Unemployment has soared to 2.43 million in the three months to June, an increase of 220,000, and up 750,000 on the year, official figures have shown.
The unemployment rate was 7.8%, up 0.7 percentage points from the previous three months, data from the Office for National Statistics (ONS) has revealed.
In July, the number of people claiming unemployment benefits also increased by 24,900, to 1.58 million – 4.9% of the workforce, up 0.1% from the previous month.
The figures continue to show a discrepancy between the number of people claiming benefits and the number of people unemployed, which has prompted an official government inquiry, announced yesterday.
The number of 18- to 24-year-olds out of work reached 722,000 in the three months to June 2009, up 46,000 from the three months to March 2009 – although this is 4,000 less than the total figure published in the three months to May 2009.
Meanwhile, the CIPD/KPMG Labour Market Outlook, out on Monday, showed that almost one in 10 employers intended to recruit migrant workers in the third quarter of 2009, despite the unemployment figures for UK nationals continuing to fall.
The ONS data found the number of UK-born people in employment was 25.1 million in the three months to June 2009, down 625,000 on the year. The number of employed people not born in the UK was 3.73 million, up 22,000 on the year.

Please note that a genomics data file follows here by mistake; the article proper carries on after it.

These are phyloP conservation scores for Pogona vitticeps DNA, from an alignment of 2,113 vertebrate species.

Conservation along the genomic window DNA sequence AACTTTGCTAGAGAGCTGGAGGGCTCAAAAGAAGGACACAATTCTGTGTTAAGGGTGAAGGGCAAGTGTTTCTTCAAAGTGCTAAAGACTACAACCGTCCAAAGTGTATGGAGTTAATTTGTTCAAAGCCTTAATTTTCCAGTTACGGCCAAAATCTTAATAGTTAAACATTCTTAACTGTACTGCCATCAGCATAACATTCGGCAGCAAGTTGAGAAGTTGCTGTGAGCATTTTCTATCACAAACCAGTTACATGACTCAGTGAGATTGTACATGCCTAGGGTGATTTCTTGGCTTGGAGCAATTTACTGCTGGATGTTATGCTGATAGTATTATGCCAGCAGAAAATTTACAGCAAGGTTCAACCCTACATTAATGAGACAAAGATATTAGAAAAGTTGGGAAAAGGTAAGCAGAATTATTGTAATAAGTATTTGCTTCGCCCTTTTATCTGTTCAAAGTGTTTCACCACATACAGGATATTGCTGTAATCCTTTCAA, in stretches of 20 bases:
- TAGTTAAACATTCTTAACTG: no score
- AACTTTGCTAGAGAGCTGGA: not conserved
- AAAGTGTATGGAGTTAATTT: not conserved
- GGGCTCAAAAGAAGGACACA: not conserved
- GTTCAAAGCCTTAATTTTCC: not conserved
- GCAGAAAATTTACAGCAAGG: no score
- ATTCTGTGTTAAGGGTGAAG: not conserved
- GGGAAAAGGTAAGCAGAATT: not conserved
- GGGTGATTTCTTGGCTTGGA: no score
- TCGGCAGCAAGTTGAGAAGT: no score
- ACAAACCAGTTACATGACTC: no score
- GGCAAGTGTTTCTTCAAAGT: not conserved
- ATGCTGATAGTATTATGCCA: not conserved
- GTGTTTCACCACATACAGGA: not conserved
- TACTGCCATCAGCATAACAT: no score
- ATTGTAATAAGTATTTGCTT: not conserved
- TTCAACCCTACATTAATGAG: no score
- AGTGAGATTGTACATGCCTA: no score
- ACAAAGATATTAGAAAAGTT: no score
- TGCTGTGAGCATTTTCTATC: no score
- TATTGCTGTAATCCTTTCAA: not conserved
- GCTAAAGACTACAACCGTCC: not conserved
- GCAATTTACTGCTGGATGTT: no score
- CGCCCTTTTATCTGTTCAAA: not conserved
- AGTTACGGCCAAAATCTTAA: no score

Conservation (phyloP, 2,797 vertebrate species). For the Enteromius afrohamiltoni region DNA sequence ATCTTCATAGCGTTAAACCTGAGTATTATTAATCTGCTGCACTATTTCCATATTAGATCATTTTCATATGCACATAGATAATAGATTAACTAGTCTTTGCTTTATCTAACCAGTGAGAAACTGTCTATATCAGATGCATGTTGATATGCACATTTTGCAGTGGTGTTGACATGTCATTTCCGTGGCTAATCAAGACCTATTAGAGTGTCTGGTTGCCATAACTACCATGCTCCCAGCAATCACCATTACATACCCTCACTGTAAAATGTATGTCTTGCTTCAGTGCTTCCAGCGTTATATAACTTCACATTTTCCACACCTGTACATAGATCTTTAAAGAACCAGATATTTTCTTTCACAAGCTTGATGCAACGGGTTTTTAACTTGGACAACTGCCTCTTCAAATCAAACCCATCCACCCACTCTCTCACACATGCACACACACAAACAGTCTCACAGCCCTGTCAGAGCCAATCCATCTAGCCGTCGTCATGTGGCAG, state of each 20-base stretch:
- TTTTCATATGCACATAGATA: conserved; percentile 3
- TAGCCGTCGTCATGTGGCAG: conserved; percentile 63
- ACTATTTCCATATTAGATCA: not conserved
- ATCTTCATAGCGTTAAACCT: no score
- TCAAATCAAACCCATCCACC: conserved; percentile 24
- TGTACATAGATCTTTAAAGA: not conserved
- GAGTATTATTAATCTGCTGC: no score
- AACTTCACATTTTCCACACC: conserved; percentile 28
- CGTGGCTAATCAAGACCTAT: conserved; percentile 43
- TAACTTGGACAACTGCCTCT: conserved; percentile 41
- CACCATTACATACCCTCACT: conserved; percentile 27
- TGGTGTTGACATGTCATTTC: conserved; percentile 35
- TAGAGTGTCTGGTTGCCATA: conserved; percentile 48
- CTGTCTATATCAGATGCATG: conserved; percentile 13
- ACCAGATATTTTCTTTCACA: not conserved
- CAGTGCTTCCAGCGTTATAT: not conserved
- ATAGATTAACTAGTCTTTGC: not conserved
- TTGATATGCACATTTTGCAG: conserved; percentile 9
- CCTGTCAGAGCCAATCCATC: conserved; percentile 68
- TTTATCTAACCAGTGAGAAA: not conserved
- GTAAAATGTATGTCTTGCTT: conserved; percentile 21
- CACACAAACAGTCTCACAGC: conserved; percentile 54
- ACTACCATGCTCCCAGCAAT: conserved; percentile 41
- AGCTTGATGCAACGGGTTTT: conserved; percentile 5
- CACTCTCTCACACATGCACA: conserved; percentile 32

More than one-quarter of employers taking part in the CIPD/KPMG survey said that they recruited migrant workers to fill jobs because they could not find UK workers to do the job.
Three in 10 private sector firms (32%) turn to migrants because they find it difficult to fill vacancies with UK workers. More than two-thirds of employers in the hotels, catering and leisure sector and more than half of employers in transport and communications, both of whom will see staffing levels decrease in the coming months, say they have difficulty finding UK nationals to fill the role.
Forty-three per cent of NHS employers and 28% of education bodies give the same reason for recruiting migrant workers.
Gerwyn Davies, public policy adviser at the Chartered Institute of Personnel and Development (CIPD), said: “The idea that migrant workers comprise a marginal segment of the UK workforce that is dispensed with when times are tough is clearly wide of the mark.
“Migrant workers will continue to be relatively attractive to UK employers – even in a recession when many UK-born people are jobless. The best way to provide ‘British jobs for British workers’ is to make Brits better equipped to compete in the jobs market rather than raise barriers to skilled migrants.”
Dave Conder, head of HR at KPMG, added: “As well as recruiting the best UK and European talent, employers do need the flexibility to be able to recruit from outside the European Economic Area to fill skills gaps in the workforce.”